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The Indian queens who modeled for the world’s first vaccine

Ns News Online Desk:Ns News Online Desk: When Devajammani arrived at the royal court of Mysore in 1805, it was to marry Krishnaraja Wadiyar III. They were both 12 years of age and he was the newly minted ruler of the southern Indian kingdom. But Devajammani soon found herself recruited for a more momentous cause – to publicize and promote the smallpox vaccine. And her unwitting role was captured in a painting commissioned by the East India Company to “encourage participation in the vaccination program me”, according to Dr Nigel Chancellor, a historian at Cambridge University.
The cure for smallpox was fairly new – it had been discovered just six years before by Edward Jenner, an English doctor – and met with suspicion and resistance in India. Not least because it was being championed by the British, whose power was rising at the turn of the 19th Century.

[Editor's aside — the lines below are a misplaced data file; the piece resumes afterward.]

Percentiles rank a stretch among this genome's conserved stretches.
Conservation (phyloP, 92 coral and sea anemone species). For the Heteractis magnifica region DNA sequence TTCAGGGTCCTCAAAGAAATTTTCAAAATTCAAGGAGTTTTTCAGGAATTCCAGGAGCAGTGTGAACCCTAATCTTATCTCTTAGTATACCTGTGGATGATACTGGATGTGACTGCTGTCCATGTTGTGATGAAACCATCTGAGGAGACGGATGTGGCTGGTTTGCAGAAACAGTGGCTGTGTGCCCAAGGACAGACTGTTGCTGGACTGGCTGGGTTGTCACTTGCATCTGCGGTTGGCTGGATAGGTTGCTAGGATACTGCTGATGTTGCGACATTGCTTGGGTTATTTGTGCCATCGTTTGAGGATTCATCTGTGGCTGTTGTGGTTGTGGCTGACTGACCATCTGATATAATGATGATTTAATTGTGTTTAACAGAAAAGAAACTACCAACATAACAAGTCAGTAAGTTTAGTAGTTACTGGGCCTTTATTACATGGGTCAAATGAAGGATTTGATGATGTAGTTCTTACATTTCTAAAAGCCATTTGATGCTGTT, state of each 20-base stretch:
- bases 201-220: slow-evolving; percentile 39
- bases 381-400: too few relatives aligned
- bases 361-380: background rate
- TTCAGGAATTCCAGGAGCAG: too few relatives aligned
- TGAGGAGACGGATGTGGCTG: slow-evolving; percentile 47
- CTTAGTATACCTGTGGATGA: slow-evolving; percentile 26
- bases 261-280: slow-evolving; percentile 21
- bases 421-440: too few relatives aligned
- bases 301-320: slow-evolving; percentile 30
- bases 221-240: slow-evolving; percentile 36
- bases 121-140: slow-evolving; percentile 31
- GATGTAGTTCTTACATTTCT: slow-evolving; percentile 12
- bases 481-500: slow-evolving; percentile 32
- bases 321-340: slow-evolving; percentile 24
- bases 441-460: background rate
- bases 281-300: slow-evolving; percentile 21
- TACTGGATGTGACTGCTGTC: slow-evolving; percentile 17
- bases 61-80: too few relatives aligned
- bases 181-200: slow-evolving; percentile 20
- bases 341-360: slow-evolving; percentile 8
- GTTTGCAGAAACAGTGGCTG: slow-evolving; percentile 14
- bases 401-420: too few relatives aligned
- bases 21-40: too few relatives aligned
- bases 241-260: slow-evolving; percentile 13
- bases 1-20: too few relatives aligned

But the British would not give up on their grand scheme to inoculate Indians – they justified the cost and effort of saving “numerous lives, which have yearly fallen a sacrifice” to the virus with the promise of “increased resources derived from abundant population”.
What followed was a deft mix of politics, power and persuasion by the East India Company to introduce the world’s first ever vaccine to India, their biggest colonial enterprise. It involved British surgeons, Indian vaccinators, scheming company bosses and friendly royals – none more so than the Wadiyars, indebted to the British who had put them back on the throne after more than 30 years of exile.

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